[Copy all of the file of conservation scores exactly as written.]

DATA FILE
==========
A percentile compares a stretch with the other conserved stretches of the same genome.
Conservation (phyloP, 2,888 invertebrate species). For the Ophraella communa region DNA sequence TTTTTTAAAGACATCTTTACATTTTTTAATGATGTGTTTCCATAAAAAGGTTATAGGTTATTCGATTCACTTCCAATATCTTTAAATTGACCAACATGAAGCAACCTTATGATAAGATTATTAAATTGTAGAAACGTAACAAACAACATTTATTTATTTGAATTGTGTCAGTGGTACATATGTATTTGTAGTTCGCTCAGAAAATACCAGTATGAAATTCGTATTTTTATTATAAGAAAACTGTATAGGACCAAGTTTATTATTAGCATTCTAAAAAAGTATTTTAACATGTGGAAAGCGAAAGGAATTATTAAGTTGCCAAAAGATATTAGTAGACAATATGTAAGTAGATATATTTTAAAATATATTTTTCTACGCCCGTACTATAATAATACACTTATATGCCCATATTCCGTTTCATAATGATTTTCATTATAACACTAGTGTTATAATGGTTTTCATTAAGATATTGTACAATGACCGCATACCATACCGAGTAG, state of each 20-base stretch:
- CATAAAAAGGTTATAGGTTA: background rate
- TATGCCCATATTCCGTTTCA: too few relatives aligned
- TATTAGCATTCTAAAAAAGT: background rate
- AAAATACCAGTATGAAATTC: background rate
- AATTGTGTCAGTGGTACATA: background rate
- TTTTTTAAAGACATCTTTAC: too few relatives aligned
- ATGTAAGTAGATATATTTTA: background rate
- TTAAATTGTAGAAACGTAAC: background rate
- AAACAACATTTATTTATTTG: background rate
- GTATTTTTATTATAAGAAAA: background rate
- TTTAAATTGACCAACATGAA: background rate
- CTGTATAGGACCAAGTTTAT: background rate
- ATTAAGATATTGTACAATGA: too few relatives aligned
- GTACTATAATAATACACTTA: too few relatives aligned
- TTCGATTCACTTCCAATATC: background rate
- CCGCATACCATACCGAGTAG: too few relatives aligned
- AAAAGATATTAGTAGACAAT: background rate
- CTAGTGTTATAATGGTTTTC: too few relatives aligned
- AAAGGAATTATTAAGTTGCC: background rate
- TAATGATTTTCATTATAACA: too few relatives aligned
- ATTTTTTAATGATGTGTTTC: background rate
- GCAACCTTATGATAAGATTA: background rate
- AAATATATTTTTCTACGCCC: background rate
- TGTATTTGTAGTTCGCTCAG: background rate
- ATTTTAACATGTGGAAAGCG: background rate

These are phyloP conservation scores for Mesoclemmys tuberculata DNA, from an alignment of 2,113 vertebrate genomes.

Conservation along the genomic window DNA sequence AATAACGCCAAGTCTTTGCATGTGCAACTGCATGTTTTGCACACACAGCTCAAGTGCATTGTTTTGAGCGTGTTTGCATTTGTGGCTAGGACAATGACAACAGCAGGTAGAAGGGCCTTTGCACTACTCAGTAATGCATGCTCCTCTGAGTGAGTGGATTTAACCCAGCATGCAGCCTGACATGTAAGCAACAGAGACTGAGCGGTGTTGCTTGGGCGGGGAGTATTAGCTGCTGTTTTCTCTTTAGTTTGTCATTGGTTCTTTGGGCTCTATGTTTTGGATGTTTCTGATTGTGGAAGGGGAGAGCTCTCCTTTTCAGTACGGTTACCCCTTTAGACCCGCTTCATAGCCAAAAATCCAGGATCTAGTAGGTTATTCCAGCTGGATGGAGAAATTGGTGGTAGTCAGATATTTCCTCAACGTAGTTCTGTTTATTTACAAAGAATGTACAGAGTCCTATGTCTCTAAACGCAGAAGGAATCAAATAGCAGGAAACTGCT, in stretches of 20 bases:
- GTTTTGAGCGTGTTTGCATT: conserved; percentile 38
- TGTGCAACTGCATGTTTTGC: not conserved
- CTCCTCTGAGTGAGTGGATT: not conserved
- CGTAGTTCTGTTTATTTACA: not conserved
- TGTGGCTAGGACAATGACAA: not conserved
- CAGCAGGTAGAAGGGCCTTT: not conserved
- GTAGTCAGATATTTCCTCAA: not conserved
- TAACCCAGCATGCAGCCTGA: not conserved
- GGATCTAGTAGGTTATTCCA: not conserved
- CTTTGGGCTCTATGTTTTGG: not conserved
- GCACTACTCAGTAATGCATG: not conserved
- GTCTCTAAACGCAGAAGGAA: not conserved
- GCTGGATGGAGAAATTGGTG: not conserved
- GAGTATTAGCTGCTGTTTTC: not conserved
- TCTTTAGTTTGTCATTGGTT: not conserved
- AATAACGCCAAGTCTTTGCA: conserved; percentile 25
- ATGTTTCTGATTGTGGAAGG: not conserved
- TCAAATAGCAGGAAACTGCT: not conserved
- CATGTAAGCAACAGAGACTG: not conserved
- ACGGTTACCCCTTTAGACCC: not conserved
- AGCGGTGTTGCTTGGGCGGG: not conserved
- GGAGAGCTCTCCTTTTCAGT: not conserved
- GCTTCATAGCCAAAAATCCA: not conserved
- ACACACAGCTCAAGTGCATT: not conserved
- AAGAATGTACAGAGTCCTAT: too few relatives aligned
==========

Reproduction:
A percentile compares a stretch with the other conserved stretches of the same genome.
Conservation (phyloP, 2,888 invertebrate species). For the Ophraella communa region DNA sequence TTTTTTAAAGACATCTTTACATTTTTTAATGATGTGTTTCCATAAAAAGGTTATAGGTTATTCGATTCACTTCCAATATCTTTAAATTGACCAACATGAAGCAACCTTATGATAAGATTATTAAATTGTAGAAACGTAACAAACAACATTTATTTATTTGAATTGTGTCAGTGGTACATATGTATTTGTAGTTCGCTCAGAAAATACCAGTATGAAATTCGTATTTTTATTATAAGAAAACTGTATAGGACCAAGTTTATTATTAGCATTCTAAAAAAGTATTTTAACATGTGGAAAGCGAAAGGAATTATTAAGTTGCCAAAAGATATTAGTAGACAATATGTAAGTAGATATATTTTAAAATATATTTTTCTACGCCCGTACTATAATAATACACTTATATGCCCATATTCCGTTTCATAATGATTTTCATTATAACACTAGTGTTATAATGGTTTTCATTAAGATATTGTACAATGACCGCATACCATACCGAGTAG, state of each 20-base stretch:
- CATAAAAAGGTTATAGGTTA: background rate
- TATGCCCATATTCCGTTTCA: too few relatives aligned
- TATTAGCATTCTAAAAAAGT: background rate
- AAAATACCAGTATGAAATTC: background rate
- AATTGTGTCAGTGGTACATA: background rate
- TTTTTTAAAGACATCTTTAC: too few relatives aligned
- ATGTAAGTAGATATATTTTA: background rate
- TTAAATTGTAGAAACGTAAC: background rate
- AAACAACATTTATTTATTTG: background rate
- GTATTTTTATTATAAGAAAA: background rate
- TTTAAATTGACCAACATGAA: background rate
- CTGTATAGGACCAAGTTTAT: background rate
- ATTAAGATATTGTACAATGA: too few relatives aligned
- GTACTATAATAATACACTTA: too few relatives aligned
- TTCGATTCACTTCCAATATC: background rate
- CCGCATACCATACCGAGTAG: too few relatives aligned
- AAAAGATATTAGTAGACAAT: background rate
- CTAGTGTTATAATGGTTTTC: too few relatives aligned
- AAAGGAATTATTAAGTTGCC: background rate
- TAATGATTTTCATTATAACA: too few relatives aligned
- ATTTTTTAATGATGTGTTTC: background rate
- GCAACCTTATGATAAGATTA: background rate
- AAATATATTTTTCTACGCCC: background rate
- TGTATTTGTAGTTCGCTCAG: background rate
- ATTTTAACATGTGGAAAGCG: background rate

These are phyloP conservation scores for Mesoclemmys tuberculata DNA, from an alignment of 2,113 vertebrate genomes.

Conservation along the genomic window DNA sequence AATAACGCCAAGTCTTTGCATGTGCAACTGCATGTTTTGCACACACAGCTCAAGTGCATTGTTTTGAGCGTGTTTGCATTTGTGGCTAGGACAATGACAACAGCAGGTAGAAGGGCCTTTGCACTACTCAGTAATGCATGCTCCTCTGAGTGAGTGGATTTAACCCAGCATGCAGCCTGACATGTAAGCAACAGAGACTGAGCGGTGTTGCTTGGGCGGGGAGTATTAGCTGCTGTTTTCTCTTTAGTTTGTCATTGGTTCTTTGGGCTCTATGTTTTGGATGTTTCTGATTGTGGAAGGGGAGAGCTCTCCTTTTCAGTACGGTTACCCCTTTAGACCCGCTTCATAGCCAAAAATCCAGGATCTAGTAGGTTATTCCAGCTGGATGGAGAAATTGGTGGTAGTCAGATATTTCCTCAACGTAGTTCTGTTTATTTACAAAGAATGTACAGAGTCCTATGTCTCTAAACGCAGAAGGAATCAAATAGCAGGAAACTGCT, in stretches of 20 bases:
- GTTTTGAGCGTGTTTGCATT: conserved; percentile 38
- TGTGCAACTGCATGTTTTGC: not conserved
- CTCCTCTGAGTGAGTGGATT: not conserved
- CGTAGTTCTGTTTATTTACA: not conserved
- TGTGGCTAGGACAATGACAA: not conserved
- CAGCAGGTAGAAGGGCCTTT: not conserved
- GTAGTCAGATATTTCCTCAA: not conserved
- TAACCCAGCATGCAGCCTGA: not conserved
- GGATCTAGTAGGTTATTCCA: not conserved
- CTTTGGGCTCTATGTTTTGG: not conserved
- GCACTACTCAGTAATGCATG: not conserved
- GTCTCTAAACGCAGAAGGAA: not conserved
- GCTGGATGGAGAAATTGGTG: not conserved
- GAGTATTAGCTGCTGTTTTC: not conserved
- TCTTTAGTTTGTCATTGGTT: not conserved
- AATAACGCCAAGTCTTTGCA: conserved; percentile 25
- ATGTTTCTGATTGTGGAAGG: not conserved
- TCAAATAGCAGGAAACTGCT: not conserved
- CATGTAAGCAACAGAGACTG: not conserved
- ACGGTTACCCCTTTAGACCC: not conserved
- AGCGGTGTTGCTTGGGCGGG: not conserved
- GGAGAGCTCTCCTTTTCAGT: not conserved
- GCTTCATAGCCAAAAATCCA: not conserved
- ACACACAGCTCAAGTGCATT: not conserved
- AAGAATGTACAGAGTCCTAT: too few relatives aligned